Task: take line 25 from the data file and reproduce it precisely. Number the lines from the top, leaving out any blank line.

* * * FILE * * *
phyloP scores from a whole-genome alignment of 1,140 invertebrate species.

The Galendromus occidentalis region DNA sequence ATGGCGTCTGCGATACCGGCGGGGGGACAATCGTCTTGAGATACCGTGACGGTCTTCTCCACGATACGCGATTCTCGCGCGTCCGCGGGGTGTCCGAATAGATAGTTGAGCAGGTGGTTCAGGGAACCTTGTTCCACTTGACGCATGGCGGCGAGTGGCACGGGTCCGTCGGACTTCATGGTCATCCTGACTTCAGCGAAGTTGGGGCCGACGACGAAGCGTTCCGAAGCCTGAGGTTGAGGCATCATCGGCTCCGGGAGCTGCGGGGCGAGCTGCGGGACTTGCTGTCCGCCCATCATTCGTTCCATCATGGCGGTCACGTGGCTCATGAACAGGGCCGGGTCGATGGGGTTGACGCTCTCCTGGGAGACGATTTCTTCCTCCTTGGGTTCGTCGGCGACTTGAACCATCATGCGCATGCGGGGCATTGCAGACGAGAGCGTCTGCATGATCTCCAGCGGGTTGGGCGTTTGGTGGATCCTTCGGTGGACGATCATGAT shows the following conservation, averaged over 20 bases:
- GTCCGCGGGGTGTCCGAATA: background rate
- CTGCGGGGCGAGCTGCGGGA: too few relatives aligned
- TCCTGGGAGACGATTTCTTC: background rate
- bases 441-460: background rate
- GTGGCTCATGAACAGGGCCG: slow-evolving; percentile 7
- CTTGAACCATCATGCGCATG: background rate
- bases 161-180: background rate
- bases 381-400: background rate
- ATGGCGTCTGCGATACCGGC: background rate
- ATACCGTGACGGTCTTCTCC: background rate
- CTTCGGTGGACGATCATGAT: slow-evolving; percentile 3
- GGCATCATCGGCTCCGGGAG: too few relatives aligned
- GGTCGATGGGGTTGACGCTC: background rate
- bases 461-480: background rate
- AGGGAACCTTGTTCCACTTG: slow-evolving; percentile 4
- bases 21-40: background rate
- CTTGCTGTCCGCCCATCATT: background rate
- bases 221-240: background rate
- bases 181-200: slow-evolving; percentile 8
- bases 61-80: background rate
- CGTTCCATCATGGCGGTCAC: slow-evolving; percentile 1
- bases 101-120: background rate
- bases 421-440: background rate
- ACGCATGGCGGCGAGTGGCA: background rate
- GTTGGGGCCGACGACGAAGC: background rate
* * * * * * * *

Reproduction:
- bases 421-440: background rate